“Hide, Daroushka, the men are coming.”
Daroushka grabbed her doll of twigs, crawled to the straw tic, and pulled it aside. Her father, thin and gaunt, stood at the window.
Daroushka dug her fingers between the floorboards and pulled, revealing a hidden door. She scampered beneath before watching the world go dark. Soon, she heard her father push the straw tic back into place.
A wet, moldy stench filled her nostrils, and she shoved her doll of cedar twigs beneath her nose. When something crawled over her foot, she clamped her teeth down on her hand to keep from screaming. She hated the hole…but she hated the men more.
They’d taken her mother.
They would take her, Father said, if they knew she existed.
Females were rare.
She’d watched from the woods as men of the village caught her mother outside the hut. They’d beaten her father for “hoarding a woman” and dragged her mother away screaming. Daroushka felt shame. Her father wasn’t a fighter, but he would have gone after her mother if it weren’t for her.
“They’re gone, Daroushka.”
The light returned, and she climbed out of the hole.
“What did they want, Papa?”
At the window, Daroushka saw the sacks of fruit were gone.
“What will we eat?” Daroushka asked.
“God will provide.”
That night, a wounded Fosling (akin to an Earthly deer), died on their stoop.
“But I will sac-sacrifice to You,” Daroushka mouthed as she lay on the floor, reading to herself. “With the voice of thanks-giving; that which I have vowed I will pay. Sal-va-tion is from the LORD.” She ran her finger over the words. “Then the LORD com-man-ded the fish, and it vom-it-ed Jonah up onto the dry land.”
Daroushka looked up and froze as her eyes locked with those of a man in the doorway.
“The man who lived here is dead,” Daroushka whispered, desperately. “I found him dead by the river and pushed him in. I’ve been living here alone.”
He eyed her, taking in her spindly legs and slender form; she knew he was trying to picture her pushing a dead man into the river. “Where’d you come from?”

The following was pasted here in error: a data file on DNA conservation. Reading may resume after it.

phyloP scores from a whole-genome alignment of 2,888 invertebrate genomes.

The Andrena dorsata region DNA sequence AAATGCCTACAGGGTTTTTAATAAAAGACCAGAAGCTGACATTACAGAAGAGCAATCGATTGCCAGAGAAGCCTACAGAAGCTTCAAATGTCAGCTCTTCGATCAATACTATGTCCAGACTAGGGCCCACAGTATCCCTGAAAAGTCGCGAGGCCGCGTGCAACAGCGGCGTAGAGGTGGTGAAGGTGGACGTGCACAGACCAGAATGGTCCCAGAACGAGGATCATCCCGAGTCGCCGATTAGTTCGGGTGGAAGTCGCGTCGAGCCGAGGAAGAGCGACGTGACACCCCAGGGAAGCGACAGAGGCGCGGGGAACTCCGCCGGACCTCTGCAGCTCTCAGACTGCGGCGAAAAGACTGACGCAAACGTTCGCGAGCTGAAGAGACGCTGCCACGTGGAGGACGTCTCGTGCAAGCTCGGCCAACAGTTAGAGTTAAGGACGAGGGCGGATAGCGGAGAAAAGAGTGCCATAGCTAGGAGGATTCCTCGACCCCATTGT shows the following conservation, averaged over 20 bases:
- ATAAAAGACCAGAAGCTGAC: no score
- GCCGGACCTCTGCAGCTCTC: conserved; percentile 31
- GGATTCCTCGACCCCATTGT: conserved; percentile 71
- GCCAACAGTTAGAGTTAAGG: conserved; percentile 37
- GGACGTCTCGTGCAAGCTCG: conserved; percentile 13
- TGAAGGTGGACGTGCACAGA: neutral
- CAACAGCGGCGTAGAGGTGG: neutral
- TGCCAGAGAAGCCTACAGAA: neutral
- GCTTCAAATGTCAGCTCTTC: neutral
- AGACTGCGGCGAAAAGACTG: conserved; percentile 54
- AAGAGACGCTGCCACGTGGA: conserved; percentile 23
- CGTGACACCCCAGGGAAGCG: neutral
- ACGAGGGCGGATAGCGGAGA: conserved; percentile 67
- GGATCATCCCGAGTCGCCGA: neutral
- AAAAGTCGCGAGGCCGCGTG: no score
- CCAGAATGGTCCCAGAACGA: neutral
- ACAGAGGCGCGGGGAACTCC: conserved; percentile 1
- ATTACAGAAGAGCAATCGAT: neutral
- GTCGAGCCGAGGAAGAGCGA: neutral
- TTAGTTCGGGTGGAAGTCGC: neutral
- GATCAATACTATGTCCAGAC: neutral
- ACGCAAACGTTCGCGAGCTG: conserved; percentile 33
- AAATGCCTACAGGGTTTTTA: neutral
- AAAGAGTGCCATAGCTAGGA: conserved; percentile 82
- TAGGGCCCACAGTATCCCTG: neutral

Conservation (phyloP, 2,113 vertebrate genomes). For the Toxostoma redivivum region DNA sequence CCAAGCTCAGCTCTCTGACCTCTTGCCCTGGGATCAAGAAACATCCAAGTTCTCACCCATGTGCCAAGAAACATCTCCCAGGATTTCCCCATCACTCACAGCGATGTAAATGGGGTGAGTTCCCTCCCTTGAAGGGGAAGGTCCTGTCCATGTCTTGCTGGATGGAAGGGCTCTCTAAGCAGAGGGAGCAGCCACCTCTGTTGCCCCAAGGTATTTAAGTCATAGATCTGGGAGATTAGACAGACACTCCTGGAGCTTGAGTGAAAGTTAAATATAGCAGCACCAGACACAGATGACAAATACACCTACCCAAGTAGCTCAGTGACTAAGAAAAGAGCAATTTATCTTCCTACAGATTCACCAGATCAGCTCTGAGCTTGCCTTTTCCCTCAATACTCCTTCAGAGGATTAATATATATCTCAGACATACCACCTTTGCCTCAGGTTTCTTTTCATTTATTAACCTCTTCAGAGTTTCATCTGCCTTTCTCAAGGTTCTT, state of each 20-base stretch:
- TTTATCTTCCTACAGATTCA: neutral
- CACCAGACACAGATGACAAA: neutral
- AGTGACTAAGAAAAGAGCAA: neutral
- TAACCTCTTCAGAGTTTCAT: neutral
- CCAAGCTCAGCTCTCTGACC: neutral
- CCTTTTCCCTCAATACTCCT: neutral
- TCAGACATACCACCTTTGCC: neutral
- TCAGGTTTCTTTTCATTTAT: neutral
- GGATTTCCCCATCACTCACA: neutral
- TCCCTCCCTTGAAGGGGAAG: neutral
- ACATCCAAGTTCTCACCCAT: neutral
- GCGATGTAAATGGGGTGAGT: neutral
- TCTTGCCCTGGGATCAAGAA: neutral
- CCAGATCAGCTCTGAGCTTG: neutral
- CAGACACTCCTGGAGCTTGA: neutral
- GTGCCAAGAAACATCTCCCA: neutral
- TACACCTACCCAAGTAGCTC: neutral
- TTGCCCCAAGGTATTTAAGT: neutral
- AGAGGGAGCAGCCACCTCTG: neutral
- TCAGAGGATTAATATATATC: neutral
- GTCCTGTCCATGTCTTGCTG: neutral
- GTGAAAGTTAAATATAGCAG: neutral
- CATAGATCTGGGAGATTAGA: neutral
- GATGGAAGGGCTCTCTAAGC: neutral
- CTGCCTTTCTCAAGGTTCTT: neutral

“You know what the penalty is for this?” The man waved the book in front of her face, and then hauled her out the door. Daroushka prayed her father wouldn’t see.
Past the village, she was forced through the gates of a tall, stone structure. The tattered remnants of a red, white, and blue flag hung limp in the stale air. In the courtyard, the wreckage of the Apollo 25 jutted up from a deep crater. Daroushka had heard the stories. Men from a far away planet had traveled here, only to lack the fuel to return home. That had been three hundred years ago.
“We caught her with this.”
Daroushka was shoved to the floor before the king as the man tossed him the book.
The king stared.
Daroushka prayed that death was painless. No one was allowed to be a Reader except the King’s Counsel. Her father had broken the law by teaching her.
The king’s bark echoed through the room, and Daroushka felt herself propelled to her feet and thrust toward him. Then the king summoned his Readers, who came bearing a large, faded book. He ordered them to read from the first page.
“It says, ‘The Readers are the Magi of the land,’ my lord.”
The king frowned. He nodded to Daroushka, telling her to read it.
Daroushka stepped forward, her voice shaking as she sealed her fate. “ ‘In the beginning, God created the heavens and the earth…’ ”
The king slammed the book.
The Readers smirked.
The king stared. “Their eyes look, but they do not read,” he murmured. “I had thought so. Tell me, Daroushka—” a hush fell over the room— “do you know the story of this…this Gawd?”
The Readers objected, but the king silenced them with a glance.
Daroushka prayed for the words.
The opinions expressed by authors may not necessarily reflect the opinion of FaithWriters.com.
Accept Jesus as Your Lord and Savior Right Now - CLICK HERE
JOIN US at FaithWriters for Free. Grow as a Writer and Spread the Gospel.